I am also not going to buy the argument that once you start practicing what the scriptures say from a qualified Guru, you are going to experience a bliss and happiness that you have not experienced before. The fact that people do experience happiness and bliss after beginning to take instructions is completely true. But it should not be attributed to, or serve as a means of verification of, the existence of God. This feeling is no different than any of the experiences of the followers of hundreds of religious cults around the world. This is the same feeling that one can find people experiencing and talking about during evangelistic gatherings.
This happiness arises primarily out of reinforcing a pre-existing belief.
You already believe the scriptures based on some level of faith. Then you are repeatedly told that if you perform a certain activity, happiness is guaranteed to you because that is what the scriptures say and that the scriptures are the ultimate truth. And you hear this from someone whom you believe to have studied and mastered the scriptures and learnt it from his Master who is also properly qualified. You choose to look at all the impressive level of the authenticity of the whole process and begin to perform the activities. Lo and behold! You suddenly feel all happy and joyful about everything! And you attribute it to the existence and mercy of God.
If this is your experience, you just fell prey to a combination of The Texas Sharpshooter Fallacy, Confirmation Bias and Subjective Validation. I will not elaborate here as the 3 articles are really worth a read. Just suffice it to say that the happiness that one gets out of following these scriptures arise simply because you are already told to expect (true) happiness as a result of these activities because you are going to feel the presence of God etc. And you are told this repeatedly by someone you believe knows the answers, and also while being surrounded by people who hold similar beliefs. You meet more regularly among these very people and it further reinforces your belief that what you are doing is the right and the only way to go ahead.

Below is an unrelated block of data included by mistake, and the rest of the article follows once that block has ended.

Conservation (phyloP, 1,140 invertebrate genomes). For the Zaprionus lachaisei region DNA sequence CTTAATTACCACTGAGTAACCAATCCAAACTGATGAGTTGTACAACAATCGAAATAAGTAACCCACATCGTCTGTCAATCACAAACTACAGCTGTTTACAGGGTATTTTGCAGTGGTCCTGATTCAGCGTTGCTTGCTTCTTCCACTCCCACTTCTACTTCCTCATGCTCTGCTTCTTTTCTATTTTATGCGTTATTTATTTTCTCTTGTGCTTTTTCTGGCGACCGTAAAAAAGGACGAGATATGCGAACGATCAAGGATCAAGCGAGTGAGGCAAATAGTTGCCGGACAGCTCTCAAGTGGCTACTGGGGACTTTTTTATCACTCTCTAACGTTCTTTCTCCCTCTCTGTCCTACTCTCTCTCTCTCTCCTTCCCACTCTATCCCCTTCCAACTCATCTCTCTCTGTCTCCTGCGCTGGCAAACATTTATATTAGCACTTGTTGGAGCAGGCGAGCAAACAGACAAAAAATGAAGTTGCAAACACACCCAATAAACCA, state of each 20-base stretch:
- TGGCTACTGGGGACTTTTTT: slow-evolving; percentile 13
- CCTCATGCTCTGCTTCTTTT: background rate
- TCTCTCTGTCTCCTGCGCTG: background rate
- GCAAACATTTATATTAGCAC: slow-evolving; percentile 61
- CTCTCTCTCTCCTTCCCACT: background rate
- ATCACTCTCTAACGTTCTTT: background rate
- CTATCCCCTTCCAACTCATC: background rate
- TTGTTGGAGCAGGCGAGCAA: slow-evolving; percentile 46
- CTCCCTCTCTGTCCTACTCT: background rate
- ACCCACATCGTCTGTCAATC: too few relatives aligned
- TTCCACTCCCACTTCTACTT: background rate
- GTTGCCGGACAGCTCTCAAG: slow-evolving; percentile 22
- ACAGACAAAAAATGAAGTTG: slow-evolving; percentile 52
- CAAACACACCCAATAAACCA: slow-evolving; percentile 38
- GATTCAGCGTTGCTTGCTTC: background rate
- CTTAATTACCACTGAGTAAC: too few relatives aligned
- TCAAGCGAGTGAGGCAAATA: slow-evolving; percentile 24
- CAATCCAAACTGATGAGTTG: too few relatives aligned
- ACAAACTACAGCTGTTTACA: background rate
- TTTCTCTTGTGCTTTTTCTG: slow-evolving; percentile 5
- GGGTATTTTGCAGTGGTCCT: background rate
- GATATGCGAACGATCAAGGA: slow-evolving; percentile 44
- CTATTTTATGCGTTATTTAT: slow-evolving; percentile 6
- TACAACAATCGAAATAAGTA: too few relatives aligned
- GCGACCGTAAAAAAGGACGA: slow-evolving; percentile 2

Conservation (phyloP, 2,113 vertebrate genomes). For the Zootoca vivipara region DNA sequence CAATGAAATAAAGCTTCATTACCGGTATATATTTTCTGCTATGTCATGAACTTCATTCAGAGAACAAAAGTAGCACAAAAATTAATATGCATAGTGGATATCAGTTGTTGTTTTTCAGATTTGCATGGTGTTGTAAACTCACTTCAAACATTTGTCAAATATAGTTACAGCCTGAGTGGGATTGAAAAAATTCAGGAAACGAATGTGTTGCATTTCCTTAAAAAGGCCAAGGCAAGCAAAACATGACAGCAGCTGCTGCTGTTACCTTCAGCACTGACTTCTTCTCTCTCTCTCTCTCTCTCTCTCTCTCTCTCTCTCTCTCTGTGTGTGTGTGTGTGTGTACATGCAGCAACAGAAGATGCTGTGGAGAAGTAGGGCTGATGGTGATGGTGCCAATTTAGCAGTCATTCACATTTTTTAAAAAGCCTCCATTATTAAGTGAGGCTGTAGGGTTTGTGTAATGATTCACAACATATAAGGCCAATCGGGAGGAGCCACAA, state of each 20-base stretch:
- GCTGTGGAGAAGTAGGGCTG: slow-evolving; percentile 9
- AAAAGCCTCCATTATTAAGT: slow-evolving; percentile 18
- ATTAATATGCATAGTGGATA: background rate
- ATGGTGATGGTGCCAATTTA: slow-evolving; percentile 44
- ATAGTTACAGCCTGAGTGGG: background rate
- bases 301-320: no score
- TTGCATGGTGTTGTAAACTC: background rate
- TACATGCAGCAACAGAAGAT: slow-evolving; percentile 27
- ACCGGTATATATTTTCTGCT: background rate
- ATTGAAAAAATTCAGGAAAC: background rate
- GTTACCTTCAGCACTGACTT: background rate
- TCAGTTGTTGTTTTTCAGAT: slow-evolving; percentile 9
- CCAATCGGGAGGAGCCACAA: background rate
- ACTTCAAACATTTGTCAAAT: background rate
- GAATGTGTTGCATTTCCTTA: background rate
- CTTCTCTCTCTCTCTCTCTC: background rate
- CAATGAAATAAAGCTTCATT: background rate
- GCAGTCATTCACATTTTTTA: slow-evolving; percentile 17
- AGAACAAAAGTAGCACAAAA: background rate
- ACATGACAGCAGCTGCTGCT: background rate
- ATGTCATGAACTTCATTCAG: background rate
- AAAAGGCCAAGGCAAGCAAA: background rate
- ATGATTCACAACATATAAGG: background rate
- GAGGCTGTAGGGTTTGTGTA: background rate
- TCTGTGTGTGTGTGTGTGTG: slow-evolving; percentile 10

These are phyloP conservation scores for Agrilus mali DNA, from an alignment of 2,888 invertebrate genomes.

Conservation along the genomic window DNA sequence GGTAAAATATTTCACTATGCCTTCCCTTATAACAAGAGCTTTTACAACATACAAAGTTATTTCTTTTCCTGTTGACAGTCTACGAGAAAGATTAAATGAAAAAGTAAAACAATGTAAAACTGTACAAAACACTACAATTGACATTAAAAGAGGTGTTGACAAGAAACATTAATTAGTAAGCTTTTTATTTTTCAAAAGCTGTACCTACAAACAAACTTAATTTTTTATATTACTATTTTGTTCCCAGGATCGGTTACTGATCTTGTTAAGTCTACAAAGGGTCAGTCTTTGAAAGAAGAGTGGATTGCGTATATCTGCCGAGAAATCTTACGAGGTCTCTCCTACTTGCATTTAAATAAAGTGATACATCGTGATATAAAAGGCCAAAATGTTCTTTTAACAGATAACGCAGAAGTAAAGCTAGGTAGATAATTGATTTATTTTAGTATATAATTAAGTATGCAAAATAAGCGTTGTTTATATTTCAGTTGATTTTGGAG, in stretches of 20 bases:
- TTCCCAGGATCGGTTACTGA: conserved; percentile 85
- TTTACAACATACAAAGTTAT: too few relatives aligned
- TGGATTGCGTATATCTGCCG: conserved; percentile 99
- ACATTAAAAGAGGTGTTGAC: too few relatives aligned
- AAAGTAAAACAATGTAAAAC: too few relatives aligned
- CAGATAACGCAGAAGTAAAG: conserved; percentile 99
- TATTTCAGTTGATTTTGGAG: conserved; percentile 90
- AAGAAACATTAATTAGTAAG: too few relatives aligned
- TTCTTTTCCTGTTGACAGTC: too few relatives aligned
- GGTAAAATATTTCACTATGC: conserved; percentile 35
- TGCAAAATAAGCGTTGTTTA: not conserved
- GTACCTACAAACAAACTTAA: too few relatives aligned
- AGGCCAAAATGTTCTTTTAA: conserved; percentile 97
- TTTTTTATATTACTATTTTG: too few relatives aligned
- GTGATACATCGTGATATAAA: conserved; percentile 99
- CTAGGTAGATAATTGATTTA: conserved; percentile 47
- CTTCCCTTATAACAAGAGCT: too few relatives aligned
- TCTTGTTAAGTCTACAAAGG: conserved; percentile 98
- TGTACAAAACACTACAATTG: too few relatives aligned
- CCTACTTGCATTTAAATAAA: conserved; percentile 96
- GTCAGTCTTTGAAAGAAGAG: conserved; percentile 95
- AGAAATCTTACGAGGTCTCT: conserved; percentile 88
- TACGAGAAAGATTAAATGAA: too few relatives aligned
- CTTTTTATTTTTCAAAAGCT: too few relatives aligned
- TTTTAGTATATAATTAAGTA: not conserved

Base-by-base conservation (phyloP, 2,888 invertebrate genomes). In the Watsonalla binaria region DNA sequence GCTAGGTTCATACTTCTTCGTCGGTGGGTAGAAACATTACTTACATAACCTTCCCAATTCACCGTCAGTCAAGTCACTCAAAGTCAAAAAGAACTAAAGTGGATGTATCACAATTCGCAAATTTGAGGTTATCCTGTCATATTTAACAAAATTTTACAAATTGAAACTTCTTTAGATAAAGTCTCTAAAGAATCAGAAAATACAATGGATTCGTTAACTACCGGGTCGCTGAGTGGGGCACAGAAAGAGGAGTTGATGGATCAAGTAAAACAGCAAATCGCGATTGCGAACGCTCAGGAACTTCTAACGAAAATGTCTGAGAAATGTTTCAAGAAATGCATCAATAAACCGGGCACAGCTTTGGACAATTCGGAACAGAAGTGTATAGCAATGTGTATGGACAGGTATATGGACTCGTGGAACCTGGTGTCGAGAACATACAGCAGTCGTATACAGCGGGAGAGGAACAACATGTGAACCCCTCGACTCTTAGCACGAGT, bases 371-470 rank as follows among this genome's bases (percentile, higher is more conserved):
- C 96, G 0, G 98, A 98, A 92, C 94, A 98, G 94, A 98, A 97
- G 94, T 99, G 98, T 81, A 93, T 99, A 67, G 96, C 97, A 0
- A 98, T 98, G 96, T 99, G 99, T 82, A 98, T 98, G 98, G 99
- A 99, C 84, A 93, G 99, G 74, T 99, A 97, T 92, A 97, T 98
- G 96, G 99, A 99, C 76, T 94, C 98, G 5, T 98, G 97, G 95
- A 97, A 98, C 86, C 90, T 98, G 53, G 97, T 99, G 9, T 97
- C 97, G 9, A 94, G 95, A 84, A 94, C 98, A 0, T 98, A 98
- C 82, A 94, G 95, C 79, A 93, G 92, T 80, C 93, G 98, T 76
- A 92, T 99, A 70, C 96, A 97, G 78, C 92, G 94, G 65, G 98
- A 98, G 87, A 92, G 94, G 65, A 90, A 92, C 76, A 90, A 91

(The same idea is used by athletes all around the world (believers and non-believers) to improve themselves. They repeatedly tell themselves that they are capable of achieving better, which eventually convinces them that they are indeed capable, thus helping them get a better mental state in which to compete. This is called positive feedback. It is just a means of believing in something by reinforcing repeatedly what you want to believe. )